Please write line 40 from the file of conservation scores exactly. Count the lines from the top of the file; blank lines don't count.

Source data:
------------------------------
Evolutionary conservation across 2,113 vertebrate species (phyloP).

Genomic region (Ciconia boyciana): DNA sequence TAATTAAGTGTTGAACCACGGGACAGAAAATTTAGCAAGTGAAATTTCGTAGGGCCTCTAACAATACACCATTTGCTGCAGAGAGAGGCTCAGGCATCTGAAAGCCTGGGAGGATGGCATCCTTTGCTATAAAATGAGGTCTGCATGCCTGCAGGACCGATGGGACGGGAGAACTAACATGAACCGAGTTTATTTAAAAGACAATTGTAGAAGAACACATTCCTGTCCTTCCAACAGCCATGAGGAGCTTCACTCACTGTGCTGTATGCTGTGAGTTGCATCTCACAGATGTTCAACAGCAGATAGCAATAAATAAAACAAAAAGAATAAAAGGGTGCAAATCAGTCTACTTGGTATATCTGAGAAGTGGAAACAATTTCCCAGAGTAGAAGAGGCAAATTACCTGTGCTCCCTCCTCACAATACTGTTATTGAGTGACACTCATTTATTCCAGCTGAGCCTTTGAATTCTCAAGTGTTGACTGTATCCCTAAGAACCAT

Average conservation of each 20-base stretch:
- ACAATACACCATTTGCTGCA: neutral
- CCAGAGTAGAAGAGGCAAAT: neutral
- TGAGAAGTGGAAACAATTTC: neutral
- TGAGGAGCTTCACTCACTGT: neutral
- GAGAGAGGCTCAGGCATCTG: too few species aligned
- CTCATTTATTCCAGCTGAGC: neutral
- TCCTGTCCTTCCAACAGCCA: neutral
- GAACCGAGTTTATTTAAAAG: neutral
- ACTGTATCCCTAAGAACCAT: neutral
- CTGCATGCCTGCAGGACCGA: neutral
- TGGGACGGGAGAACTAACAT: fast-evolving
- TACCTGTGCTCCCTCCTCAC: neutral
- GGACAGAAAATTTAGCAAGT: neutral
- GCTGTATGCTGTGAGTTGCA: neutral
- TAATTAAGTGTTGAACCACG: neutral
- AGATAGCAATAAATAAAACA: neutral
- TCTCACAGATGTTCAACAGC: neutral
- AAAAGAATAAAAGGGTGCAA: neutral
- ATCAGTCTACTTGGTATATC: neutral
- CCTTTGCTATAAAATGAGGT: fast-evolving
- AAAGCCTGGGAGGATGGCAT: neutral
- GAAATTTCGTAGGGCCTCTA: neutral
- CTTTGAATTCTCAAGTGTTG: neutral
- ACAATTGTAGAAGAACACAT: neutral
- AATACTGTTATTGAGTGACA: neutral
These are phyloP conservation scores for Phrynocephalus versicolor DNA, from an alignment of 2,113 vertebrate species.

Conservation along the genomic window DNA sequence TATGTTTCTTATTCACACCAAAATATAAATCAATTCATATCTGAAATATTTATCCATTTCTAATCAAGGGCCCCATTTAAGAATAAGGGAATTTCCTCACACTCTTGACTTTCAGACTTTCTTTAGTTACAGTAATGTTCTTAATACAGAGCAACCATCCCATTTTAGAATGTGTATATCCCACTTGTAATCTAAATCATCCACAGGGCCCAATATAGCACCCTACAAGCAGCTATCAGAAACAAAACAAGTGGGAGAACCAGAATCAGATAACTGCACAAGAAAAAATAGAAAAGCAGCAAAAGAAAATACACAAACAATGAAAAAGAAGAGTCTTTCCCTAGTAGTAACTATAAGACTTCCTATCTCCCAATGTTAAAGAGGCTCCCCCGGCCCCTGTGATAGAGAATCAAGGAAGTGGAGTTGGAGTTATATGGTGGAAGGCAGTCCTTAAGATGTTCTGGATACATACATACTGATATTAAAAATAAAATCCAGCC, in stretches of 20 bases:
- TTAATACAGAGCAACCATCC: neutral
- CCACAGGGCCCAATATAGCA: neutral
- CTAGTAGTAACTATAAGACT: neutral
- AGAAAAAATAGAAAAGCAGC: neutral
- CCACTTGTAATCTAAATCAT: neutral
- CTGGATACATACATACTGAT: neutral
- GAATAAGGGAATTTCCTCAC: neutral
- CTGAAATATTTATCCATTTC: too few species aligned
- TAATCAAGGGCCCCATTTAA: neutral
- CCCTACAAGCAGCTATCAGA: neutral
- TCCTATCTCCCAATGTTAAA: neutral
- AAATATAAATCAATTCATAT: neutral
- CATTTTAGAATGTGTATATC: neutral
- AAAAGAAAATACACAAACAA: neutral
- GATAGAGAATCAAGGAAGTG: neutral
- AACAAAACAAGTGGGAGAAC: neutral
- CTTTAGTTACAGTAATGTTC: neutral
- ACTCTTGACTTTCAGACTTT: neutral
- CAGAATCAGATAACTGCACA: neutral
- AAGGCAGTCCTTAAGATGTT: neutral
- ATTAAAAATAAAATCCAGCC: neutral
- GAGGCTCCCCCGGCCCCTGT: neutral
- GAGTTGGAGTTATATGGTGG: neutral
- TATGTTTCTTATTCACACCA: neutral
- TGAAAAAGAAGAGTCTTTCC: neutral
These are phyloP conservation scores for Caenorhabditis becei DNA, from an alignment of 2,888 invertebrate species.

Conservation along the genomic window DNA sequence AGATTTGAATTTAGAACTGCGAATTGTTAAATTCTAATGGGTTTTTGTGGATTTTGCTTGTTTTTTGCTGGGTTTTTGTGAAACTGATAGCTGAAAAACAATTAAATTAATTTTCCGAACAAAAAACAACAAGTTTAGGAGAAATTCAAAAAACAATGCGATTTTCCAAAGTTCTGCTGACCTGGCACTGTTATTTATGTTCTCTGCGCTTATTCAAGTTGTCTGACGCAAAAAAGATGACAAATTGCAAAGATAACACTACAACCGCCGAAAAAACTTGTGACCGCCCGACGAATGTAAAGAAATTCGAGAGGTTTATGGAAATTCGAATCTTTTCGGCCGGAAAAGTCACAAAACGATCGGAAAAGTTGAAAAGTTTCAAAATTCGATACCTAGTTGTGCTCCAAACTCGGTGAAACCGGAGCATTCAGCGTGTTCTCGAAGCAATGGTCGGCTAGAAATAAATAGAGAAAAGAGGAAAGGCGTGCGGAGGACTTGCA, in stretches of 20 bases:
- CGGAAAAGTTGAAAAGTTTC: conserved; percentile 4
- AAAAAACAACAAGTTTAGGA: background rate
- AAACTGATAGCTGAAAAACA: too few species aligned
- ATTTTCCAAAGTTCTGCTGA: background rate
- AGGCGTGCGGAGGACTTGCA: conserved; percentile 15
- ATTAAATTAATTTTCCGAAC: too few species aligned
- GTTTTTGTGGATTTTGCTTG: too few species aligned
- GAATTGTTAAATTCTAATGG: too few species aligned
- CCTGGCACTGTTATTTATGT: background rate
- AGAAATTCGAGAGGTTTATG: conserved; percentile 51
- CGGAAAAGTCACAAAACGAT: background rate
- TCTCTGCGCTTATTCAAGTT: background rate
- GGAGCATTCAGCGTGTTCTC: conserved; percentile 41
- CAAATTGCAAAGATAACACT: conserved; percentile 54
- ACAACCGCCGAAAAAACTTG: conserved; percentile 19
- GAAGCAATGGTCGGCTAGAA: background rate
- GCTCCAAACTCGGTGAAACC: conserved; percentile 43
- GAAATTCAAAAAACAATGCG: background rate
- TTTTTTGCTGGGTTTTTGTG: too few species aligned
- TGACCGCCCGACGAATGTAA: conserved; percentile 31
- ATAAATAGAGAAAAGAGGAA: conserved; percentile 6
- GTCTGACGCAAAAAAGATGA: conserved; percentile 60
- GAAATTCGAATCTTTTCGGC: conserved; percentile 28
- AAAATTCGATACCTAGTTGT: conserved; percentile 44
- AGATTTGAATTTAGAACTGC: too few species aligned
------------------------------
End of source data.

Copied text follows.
- CCCTACAAGCAGCTATCAGA: neutral